Paula Deen has been all over the news this week…as you may know, she went on the Today Show on Tuesday to announce that she was diagnosed with Type II diabetes three years ago. She also used the opportunity to announce that she is now a paid spokesperson for a diabetes drug. And have you heard about her son’s new cooking show where he takes her recipes and makes them “lighter, lean, yet still delicious” ? I’d like to see what the lighter, leaner version of a Lady’s Brunch Burger actually is. This little breakfast treat includes a donut, bacon, eggs, and a beef patty. Yikes! I think my arteries just clogged up a little.
Deen has told critics that she has always told her followers to eat her cooking recommendations “in moderation“. While it seems that Deen waited to announce her diagnoses until she had an endorsement signed, there is a silver lining. Deen has people talking about Type II diabetes–a disease that 25.8 million Americans have (that’s 8% of the population). More people may talk to their doctor and get tested and the attention brought upon diabetes by Deen’s revelation may make people more aware of eating and exercise habits. Deen told USA Today that, other than adding in daily walks and avoiding sweet tea, she hasn’t made many dietary changes saying, “I don’t want to spend my life not having good food going into my pie hole.” Deen is choosing to modulate her diabetes through a drug rather than committing to a healthy lifestyle. I’m not sure that’s the kind of diet and lifestyle message that is needed to combat diabetes.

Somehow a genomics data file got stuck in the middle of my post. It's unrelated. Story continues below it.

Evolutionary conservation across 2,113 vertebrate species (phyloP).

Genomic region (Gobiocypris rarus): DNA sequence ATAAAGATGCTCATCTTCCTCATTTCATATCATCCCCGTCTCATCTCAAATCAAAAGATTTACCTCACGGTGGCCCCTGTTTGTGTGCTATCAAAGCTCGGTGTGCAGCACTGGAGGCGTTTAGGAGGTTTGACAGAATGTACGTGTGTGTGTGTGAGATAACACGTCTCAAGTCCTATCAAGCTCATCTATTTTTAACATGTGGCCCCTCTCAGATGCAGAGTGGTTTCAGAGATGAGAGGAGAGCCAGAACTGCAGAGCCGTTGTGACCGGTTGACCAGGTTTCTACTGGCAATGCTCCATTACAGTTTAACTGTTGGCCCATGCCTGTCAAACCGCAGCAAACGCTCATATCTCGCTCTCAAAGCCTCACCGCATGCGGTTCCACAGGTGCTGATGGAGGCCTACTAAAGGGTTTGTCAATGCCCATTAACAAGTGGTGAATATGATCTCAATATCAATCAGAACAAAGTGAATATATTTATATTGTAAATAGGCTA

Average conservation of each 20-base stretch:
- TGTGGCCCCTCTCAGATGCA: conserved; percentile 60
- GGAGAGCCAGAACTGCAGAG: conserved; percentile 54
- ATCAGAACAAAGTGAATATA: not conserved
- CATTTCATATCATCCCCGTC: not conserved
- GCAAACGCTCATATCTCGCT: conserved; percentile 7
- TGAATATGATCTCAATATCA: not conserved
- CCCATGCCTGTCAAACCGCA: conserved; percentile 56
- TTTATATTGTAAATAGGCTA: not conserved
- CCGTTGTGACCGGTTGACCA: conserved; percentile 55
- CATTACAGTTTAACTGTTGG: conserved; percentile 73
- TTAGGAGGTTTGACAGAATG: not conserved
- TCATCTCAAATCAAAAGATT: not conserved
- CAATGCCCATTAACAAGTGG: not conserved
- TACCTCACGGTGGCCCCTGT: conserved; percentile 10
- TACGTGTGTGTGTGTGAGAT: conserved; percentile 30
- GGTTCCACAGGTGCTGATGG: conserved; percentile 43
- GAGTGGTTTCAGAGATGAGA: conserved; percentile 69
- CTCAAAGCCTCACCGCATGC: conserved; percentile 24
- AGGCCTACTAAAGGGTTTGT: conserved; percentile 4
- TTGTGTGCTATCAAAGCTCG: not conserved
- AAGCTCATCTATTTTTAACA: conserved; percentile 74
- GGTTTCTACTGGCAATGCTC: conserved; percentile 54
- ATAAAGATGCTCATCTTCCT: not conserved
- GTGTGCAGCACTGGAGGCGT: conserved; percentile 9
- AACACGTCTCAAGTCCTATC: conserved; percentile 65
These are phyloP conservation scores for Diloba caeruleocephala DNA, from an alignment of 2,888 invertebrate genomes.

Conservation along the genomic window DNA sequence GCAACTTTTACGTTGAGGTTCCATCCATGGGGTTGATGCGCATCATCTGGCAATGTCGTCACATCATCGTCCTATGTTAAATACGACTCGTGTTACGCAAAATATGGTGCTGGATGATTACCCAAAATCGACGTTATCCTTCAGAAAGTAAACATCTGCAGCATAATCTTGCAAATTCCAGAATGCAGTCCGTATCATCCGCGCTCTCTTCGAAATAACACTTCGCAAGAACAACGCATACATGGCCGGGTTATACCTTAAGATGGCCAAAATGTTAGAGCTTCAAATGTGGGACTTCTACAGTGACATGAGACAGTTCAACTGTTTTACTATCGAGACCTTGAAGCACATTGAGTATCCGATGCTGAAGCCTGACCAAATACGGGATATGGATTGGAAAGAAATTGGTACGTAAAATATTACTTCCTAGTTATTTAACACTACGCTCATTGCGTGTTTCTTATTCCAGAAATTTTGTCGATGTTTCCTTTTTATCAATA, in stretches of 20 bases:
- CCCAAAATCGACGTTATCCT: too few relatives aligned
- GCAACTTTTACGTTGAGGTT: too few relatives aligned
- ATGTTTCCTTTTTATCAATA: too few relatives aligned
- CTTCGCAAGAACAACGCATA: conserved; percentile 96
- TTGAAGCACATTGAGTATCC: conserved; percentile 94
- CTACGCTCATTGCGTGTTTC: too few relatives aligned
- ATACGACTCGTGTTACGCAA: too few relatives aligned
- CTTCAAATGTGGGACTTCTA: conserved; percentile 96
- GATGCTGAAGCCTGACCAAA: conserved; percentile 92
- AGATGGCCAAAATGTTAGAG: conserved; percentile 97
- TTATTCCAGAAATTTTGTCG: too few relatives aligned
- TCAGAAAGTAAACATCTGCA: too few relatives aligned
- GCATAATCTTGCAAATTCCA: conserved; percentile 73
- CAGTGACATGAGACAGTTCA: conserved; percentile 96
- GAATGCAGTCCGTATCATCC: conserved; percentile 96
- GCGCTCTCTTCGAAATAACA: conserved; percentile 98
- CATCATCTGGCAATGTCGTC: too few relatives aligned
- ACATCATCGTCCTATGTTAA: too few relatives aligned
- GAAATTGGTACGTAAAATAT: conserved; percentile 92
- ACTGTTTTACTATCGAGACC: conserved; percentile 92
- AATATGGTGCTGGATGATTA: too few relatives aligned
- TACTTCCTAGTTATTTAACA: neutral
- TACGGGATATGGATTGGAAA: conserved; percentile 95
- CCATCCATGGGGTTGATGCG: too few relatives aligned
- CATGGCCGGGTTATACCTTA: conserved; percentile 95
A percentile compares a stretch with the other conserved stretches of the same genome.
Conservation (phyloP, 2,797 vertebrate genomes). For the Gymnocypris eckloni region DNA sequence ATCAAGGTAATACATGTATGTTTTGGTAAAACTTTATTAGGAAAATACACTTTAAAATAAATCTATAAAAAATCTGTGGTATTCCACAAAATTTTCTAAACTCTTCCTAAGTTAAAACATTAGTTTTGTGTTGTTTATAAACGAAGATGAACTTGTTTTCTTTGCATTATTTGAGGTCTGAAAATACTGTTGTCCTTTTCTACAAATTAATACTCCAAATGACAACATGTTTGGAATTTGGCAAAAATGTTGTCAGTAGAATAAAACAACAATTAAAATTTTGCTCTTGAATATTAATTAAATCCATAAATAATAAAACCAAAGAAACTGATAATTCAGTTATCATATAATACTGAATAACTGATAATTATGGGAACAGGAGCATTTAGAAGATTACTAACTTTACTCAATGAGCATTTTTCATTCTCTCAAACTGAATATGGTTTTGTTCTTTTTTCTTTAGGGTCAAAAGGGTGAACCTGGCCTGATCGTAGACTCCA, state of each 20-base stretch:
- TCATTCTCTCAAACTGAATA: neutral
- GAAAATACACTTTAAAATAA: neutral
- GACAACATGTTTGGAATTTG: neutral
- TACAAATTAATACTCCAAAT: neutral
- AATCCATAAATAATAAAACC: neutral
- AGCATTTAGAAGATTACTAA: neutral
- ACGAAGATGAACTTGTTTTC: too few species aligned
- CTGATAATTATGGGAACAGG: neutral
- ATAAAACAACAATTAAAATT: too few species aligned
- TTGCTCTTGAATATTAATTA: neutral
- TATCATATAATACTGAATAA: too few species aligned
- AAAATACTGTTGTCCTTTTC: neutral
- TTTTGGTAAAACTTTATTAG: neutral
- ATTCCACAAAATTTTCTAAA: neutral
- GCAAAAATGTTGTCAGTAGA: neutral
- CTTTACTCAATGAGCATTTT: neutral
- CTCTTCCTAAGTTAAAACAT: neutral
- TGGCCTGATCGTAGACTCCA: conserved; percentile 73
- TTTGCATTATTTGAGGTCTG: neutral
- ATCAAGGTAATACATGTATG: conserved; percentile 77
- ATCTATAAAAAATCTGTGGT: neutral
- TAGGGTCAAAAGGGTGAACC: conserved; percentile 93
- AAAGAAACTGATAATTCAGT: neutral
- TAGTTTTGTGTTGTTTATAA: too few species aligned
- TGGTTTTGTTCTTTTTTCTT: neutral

Forks Over Knives posted a short YouTube video of Dr. Neal Barnard (founder and president of the Physicians Committee for Responsible Medicine PCRM) talking about Type I and II diabetes and a brief overview of the science that supports that a plant-strong diet can help diabetes patients to bring blood sugar levels down, take off pounds, and follow a manageable and healthy eating plan.
Deen’s journey will, most likely, be a public one that will continue to unfold. Maybe she’ll bypass butter, peach cobbler, banana pudding, and pumpkin pie and instead get her fix from the flavored lip balms she sells that come in all of the above flavors.
Questions: What’s your take on Paula Deen? Is she the appropriate spokesperson for a diabetes drug? Should she re-create her recipes or stick with her signature cooking style?